Demystifying the Traits of the Next Great Tech Innovation Hubs

October 3, 2018

By Jim Jonassen(opens in new tab), founder of JJA Venture Search(opens in new tab)

In short:

  • Tech startup scenes are emerging in many regions around the U.S., which share similar traits (an influx of VC capital, newly diversified career options) that attract top talent.

  • These regions also share the ability to home-grow their own talent at local universities and retain them with relatively high annual salary bumps.

  • Try to guess the Mystery Metro via the traits presented below, then read to the bottom to learn which city we’re talking about. And remember, this story is playing out in growing tech hubs nationwide.


Silicon Valley isn’t the only hotbed of growing technology companies. This is the story of another regional hub of innovation and entrepreneurship. We could tell you where it is now, but we’d rather focus on its general traits before revealing its precise location. Many other hubs are seeing similar growth because of these same traits, most of which revolve around recruiting and retaining talent. 


Are you ready to guess the Mystery Metro? 

Read on for clues. You’ll find the answer at the end of this story.



As the Great Recession unfolded 10 years ago, the Mystery Metro was only a minor startup outpost. 

Today, it’s one of the world’s fastest-growing tech startup ecosystems. Last year, the Mystery Metro’s top 100 tech companies--19 of them launched within the last five years--increased headcount 24 percent. That’s about 10,000 jobs. The Mystery Metro’s tech startups raised about $5 billion last year, channeling an outsized chunk of those funds into bolstering their teams. Looking back on how this Mystery Metro's success unfolded, what were some of the catalysts for its growth? 


The Metro has newly diverse tech career options.

Historically, the Mystery Metro was a tough sell for potential relocation candidates who’d be moving there to make a career move in tech. The Metro lacked a strong “backstop,” a selection of other opportunities to fall back on if the job fell through or the individual simply didn’t succeed. In headhunter-speak(opens in new tab), there wasn’t enough “liquidity” on the buyer’s (employer’s) side. This scotched countless prospective hires. Now, things are different.



VC capital is flowing.

In Silicon Valley, VC(opens in new tab) ecosystems were well-entrenched 10 years ago. Investor-employer networks were several orders of magnitude deeper and more robust than in second-tier tech hubs like the Mystery Metro. But that has changed here, as in other emerging ecosystems. VC investments have nearly quadrupled in the Mystery Metro over the past five years, and 17 new funds set up shop locally in the last two years, doubling the number of local funds.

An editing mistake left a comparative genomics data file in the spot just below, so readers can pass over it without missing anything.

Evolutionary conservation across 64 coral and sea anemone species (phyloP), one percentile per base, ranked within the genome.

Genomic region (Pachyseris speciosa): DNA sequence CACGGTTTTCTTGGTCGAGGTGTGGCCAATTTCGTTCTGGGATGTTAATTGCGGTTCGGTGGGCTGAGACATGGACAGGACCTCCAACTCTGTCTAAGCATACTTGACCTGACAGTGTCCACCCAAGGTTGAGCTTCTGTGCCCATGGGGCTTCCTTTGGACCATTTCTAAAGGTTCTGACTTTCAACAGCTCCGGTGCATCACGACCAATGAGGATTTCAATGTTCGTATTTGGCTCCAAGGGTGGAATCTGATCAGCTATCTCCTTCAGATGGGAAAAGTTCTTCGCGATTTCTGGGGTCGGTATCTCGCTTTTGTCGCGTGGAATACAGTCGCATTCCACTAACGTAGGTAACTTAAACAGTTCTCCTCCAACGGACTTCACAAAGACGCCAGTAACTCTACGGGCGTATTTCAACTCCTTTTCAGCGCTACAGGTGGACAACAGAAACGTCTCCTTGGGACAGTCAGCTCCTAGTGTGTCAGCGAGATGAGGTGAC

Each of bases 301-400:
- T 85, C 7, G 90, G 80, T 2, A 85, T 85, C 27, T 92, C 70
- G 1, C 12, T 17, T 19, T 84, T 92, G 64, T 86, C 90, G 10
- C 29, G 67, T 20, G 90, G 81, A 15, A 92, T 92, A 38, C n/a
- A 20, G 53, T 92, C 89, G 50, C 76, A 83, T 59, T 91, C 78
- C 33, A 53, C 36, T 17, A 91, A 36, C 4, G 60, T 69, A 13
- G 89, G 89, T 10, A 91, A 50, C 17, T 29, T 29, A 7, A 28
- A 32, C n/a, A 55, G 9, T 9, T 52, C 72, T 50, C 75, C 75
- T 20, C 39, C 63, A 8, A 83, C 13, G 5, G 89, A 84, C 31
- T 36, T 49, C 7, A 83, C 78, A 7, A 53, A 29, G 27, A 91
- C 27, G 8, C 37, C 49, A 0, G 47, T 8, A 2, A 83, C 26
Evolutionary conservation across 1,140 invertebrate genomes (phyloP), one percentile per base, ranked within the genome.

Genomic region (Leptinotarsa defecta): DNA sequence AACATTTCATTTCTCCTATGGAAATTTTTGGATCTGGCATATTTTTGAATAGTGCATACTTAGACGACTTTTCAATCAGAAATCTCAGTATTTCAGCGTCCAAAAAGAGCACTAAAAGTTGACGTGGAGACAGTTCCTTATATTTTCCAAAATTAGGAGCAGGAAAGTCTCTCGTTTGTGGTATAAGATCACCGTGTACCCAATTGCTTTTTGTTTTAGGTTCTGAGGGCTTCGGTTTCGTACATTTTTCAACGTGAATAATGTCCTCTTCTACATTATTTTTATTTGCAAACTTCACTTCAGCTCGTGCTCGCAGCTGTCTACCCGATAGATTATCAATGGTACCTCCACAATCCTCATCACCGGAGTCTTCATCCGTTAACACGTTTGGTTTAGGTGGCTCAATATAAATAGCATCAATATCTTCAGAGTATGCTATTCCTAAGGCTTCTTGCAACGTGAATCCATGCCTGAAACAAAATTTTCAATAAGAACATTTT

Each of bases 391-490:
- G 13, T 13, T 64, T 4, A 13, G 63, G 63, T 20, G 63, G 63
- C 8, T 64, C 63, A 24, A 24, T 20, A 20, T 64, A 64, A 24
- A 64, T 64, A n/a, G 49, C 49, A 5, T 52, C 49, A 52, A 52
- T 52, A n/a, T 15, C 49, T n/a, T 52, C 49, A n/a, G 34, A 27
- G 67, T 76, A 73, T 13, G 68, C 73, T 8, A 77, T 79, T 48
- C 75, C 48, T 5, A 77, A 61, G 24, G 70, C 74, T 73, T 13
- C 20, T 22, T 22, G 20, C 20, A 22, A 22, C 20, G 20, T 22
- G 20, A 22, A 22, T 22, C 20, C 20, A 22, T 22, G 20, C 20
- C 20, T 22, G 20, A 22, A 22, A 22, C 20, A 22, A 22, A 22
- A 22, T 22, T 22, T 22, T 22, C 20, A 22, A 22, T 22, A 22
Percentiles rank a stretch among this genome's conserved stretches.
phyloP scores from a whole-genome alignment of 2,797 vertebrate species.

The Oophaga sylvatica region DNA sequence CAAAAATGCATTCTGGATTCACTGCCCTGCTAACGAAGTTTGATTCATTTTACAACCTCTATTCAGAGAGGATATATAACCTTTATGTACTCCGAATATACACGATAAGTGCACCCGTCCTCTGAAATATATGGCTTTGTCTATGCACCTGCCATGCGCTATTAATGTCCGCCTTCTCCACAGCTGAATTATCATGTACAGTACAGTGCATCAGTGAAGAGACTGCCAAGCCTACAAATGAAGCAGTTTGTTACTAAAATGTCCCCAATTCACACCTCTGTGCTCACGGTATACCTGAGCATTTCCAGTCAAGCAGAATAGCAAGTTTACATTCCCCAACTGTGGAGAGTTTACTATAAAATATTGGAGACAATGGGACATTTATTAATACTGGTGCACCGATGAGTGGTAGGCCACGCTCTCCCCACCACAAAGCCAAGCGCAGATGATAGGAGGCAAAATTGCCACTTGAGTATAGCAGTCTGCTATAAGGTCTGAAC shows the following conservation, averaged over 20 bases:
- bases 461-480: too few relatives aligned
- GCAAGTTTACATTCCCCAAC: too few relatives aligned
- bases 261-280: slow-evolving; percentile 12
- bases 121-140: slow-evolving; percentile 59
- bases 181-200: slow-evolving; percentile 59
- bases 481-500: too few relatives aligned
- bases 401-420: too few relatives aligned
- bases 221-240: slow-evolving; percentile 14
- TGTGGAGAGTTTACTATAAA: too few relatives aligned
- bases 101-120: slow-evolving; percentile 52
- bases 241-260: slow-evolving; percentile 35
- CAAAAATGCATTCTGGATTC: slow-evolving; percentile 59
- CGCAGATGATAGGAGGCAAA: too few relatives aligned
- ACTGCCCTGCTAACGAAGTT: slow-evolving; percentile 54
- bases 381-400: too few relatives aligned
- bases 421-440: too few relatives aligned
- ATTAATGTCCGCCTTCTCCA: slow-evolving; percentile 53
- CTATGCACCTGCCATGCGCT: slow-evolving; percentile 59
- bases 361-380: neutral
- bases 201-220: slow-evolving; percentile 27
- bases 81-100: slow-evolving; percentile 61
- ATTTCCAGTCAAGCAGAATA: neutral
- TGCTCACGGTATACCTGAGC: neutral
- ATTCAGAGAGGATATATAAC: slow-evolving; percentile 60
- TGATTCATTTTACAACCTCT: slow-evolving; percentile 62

The Metro grows its own talent.

The Mystery Metro boasts nine engineering schools, and more engineers graduate annually here than in any other U.S. metro. More importantly, they’re finally sticking around. In years past, most of this young talent bought a one-way plane ticket the day after graduation. Today, they’re competing in startup pitch contests, interning at incubators and accelerators and doing evening or weekend coding for local ventures while still undergrads.



The surrounding market is huge.

There are 17.9 million residents in the five counties of the Mystery Metro, and it’s a major center of higher education with an 8.8-million-person workforce. There are 14 significant industry clusters here including fashion, IT, manufacturing and design. 


Talent gets bang for their buck.

Here, the average compensation for tech workers rose six percent last year(opens in new tab) (adjusted for cost of living) according to new data from Hired, a job search marketplace.



Investors are becoming bolder.

The Mystery Metro’s seed investors(opens in new tab) are evolving rapidly. Former seed-stage investment funds are now raising larger funds, writing bigger checks and moving beyond the classic “incubation and acceleration” with cohorts of startups. They’re looking more like later-stage VCs. The Mystery Region had 80 exits in 2016, including some household names. 


And don’t forget the weather.

The Mystery Metro has a plenty of sunshine, beach access and a concentration of tech and digital jobs in a 15-square-mile triangle. The weather and topography are certainly not prerequisites, but they don’t hurt, at least not in this case.


Well, have you guessed our Mystery Metro? 

It’s Los Angeles, now known by the moniker Silicon Beach. And it’s not the only tech hub that’s booming due to the traits above: Chicago, Austin and Charlotte(opens in new tab) have seen similar growth in recent years. Pay attention to cities with these traits as you plant and grow your company or career.

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